Ecole Holt Couture 2015 Fashion Event opening welcome

Ecole Holt Couture 2015 Fashion Event opening welcome

 

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Are you a Couturier, are you a Tailor?

389x421Watching a video about makers of fine watches on the Isle of Man, they make every segment of these watches from scratch. It takes several months to create one. Only about a dozen are made each year – and yes they sell at £100,000.00. The present day master at Roger W. Smith, said he doesn’t understand today’s world of fast and cheapness.

He lives in a world where you need to be aware of and think about everything to make a thing of such beauty. Although Roger W. Smith makes mechanical art, it is totally functional too.

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But, what he said resonated with me enough to respond, “yes, in mine too”.

In my world, it is not about how fast and how cheap you can make something. In my world you definitely think about the quality of materials and quality of workmanship. In my world, you put your heart and soul into everything you make…

Ask yourself:

Did you design it?
Did you plan everything with your client in mind?
Did you take every measurement?
Did you decide upon each seam placement?
Did you create the pattern with every stroke of the pencil?
Did you decide which fabric was best to use for each layer?
Did you think about and decide how best to support each component?
Did you perform the fittings on your client taking every curve and detail into consideration?
Did you create every segment with all of its detailing and embellishments?
Did your creation serve its function as well as its form?
Were you satisfied that every element was just right, even those that are hidden and will never be seen?
Was your client satisfied?

If you said yes to all of the above, then congratulations – you are a couturier, or congratulations – you are a tailor.
In my world, not everything sells for $100,000.00. It would be very nice, I have to admit, but price is between the client and the couturier (or tailor)! – J

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To inquire about enrolment contact info@ecoleholtcouture.com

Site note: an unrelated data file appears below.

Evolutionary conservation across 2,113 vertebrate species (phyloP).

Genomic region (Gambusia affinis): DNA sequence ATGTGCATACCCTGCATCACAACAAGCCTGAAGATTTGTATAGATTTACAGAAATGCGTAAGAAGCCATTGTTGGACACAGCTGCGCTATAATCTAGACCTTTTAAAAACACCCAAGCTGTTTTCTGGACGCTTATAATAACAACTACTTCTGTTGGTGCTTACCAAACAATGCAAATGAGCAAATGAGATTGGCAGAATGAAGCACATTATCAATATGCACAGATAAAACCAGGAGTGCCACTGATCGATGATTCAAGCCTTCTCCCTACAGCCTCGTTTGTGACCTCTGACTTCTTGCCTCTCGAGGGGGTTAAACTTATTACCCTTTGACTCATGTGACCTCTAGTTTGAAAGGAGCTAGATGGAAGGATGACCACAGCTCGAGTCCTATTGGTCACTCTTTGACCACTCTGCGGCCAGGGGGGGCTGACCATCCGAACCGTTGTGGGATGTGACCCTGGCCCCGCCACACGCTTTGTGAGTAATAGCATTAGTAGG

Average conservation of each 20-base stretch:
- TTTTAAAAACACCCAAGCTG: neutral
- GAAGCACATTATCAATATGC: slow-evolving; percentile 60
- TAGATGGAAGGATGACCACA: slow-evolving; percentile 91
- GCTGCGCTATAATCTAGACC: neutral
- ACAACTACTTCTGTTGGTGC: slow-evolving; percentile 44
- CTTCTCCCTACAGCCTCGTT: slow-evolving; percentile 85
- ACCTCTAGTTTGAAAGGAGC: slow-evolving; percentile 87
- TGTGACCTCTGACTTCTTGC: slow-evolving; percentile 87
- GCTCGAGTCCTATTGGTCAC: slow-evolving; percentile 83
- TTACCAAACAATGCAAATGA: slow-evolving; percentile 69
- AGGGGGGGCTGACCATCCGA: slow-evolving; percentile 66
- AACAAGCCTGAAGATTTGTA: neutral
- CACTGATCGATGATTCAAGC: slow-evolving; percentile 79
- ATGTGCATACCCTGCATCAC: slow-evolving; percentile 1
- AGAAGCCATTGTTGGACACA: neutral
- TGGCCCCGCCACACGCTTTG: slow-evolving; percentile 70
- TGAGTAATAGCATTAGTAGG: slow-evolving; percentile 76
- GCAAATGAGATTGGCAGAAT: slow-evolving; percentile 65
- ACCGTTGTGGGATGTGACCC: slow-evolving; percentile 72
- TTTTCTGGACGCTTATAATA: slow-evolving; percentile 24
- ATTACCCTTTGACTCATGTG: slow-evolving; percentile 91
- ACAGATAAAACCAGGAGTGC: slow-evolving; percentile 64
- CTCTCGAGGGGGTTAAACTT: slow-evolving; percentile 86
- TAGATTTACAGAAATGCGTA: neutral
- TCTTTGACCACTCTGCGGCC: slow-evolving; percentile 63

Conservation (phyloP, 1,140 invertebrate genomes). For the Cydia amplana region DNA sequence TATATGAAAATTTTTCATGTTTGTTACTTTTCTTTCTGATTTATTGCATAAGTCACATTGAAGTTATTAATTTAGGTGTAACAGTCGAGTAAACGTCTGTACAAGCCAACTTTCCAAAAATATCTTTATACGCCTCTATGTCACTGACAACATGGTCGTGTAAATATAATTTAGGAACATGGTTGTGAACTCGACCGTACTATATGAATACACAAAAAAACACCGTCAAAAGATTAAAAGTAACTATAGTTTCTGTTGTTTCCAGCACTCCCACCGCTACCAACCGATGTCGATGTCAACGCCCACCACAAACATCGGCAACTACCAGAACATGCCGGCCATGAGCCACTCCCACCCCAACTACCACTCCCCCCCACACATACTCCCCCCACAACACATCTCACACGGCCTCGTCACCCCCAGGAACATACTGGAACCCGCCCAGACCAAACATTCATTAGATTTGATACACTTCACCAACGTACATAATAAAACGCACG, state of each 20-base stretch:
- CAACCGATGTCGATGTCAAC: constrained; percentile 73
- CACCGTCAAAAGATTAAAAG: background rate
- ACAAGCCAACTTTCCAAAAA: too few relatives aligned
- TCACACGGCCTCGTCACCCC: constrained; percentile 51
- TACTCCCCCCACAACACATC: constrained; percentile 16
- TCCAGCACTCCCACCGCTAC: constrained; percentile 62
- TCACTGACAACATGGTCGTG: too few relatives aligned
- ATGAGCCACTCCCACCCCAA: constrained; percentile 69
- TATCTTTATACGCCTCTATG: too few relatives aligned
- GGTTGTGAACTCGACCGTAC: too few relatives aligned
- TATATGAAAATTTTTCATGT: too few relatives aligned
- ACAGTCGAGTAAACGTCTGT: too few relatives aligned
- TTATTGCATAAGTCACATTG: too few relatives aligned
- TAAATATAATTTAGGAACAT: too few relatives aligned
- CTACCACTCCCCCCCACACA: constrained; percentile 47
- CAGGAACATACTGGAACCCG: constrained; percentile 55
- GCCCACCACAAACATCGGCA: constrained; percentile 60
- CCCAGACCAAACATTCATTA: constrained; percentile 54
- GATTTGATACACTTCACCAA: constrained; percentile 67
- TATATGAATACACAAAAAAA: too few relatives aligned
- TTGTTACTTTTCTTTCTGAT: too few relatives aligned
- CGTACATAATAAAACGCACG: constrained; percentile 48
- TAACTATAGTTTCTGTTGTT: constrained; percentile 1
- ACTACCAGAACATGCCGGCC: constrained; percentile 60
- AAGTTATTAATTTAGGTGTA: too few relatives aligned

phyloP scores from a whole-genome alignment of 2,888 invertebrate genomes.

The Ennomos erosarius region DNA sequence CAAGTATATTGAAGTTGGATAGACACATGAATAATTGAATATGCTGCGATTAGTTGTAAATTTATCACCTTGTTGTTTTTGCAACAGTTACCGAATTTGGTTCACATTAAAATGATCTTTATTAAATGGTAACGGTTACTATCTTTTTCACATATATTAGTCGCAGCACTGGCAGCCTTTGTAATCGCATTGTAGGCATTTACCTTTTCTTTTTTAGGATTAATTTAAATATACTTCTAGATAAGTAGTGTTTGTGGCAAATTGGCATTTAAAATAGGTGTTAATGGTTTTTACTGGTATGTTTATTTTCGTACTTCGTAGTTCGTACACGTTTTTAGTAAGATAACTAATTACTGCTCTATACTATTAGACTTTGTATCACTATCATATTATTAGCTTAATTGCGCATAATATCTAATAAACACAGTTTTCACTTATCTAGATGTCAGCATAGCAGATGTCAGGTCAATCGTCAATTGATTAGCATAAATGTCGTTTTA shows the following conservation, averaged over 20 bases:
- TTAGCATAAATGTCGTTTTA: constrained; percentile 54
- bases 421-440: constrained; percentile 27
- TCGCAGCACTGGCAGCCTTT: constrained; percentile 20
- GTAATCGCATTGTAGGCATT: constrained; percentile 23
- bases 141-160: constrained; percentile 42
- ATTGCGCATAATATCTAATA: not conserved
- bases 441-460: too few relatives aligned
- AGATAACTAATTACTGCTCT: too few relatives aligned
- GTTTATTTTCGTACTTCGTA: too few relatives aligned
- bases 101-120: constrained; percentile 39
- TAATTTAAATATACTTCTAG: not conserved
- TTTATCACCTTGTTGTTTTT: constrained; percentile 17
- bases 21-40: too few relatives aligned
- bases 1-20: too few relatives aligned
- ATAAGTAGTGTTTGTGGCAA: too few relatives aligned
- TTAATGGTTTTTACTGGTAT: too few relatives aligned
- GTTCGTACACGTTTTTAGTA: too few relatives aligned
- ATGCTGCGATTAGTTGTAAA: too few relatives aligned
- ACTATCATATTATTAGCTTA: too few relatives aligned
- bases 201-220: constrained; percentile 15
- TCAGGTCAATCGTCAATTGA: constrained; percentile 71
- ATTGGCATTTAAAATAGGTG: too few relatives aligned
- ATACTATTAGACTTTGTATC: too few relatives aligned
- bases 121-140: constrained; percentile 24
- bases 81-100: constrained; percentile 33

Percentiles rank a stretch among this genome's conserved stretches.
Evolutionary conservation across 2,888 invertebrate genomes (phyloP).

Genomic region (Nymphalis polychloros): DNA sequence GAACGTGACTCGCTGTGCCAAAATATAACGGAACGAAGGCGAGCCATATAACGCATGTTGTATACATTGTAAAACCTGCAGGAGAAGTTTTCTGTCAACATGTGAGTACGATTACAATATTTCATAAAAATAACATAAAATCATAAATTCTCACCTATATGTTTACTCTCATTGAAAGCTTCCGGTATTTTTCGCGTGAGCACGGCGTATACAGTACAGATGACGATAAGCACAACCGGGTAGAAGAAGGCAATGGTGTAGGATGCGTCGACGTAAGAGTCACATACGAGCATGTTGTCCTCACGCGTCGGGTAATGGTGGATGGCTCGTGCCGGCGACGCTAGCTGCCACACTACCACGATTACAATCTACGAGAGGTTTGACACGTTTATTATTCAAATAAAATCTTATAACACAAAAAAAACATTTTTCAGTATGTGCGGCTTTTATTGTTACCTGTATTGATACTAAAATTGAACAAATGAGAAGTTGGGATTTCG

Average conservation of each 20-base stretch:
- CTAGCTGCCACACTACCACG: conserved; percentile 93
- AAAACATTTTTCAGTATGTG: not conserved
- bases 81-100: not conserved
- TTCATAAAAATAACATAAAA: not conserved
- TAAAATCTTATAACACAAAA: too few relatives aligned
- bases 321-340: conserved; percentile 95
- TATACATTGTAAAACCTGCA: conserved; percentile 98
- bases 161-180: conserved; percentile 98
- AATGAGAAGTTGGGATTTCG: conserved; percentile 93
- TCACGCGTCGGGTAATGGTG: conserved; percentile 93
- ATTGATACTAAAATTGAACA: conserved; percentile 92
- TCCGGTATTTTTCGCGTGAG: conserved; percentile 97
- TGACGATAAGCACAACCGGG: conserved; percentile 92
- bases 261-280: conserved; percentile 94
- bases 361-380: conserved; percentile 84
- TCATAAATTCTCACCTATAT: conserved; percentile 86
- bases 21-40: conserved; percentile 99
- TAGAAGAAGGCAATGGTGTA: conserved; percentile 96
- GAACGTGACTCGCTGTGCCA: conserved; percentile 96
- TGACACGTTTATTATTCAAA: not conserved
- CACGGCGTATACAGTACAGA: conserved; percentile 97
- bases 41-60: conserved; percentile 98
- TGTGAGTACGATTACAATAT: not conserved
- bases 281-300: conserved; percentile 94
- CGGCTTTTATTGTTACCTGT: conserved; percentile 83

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ECO GLAM – Save the Date! November 17th, 2013

Ecole Holt Couture – School of Couture Sewing Tailoring and Design’s 4th annual Fashion Event Fundraiser for Making Changes Association Calgary – ECO GLAM – is on Sunday November 17th, at the Calgary Winter Club from 1pm to 5pm.

If you wonder how ecology and glamour could possibly synchronize, then you might want to see this year’s fashion event.  Ecole Holt Couture’s shares its view on how using high quality materials, extreme craftsmanship, and on how focusing on individual style can sustain the well-being of the planet, take care of people, and produce a profitable bottom line.

It may still be a secret to most, but it is no surprise that true Couture and Tailoring have honoured these concepts for a very long time. Wouldn’t you like to do something that you really love doing, know that you are doing your best to do the right thing, and earn a living doing it?

Let’s look at ‘Glamour’. Something that most of us can only aspire to, is really expense, and is totally impractical. Right?

The idea of supporting Fair trade practices, paying living wages, working and living conditions, global well being, “blah, blah, blah”- well is so – totally not about fashion. Right?

Wrong! We only don’t care about what we don’t know about, doesn’t affect us, or can’t change, but once we become aware of something it affects our consciousness and we can see and look at things from a different perspective, and affect change – even at our own seemingly insignificant level.

For most of us wearing clothes that actually last longer than a few months seems a bit weird because we  can’t imagine anything that is really worth hanging on to – other than for sentimental reasons….

We haven’t always needed to be so conscious of saving our planet using Green materials and who makes things and how things are made. If you’ve grown up in the last 15 years ‘repurposing materials’ is a new idea, but it is an ancient idea.  But, why would anyone spend so much money on clothing when you can pick up the latest and newest at the big box stores or at places like Top Shop really cheap? Why would anyone care to pay more?

What seems even more strange is that some people really love spending long hours creating something that totally engages their minds and hands, working on something that is not only beautiful, but also something that has more  purpose and meaning behind it than what appears on the surface, and that has taken years to learn and master!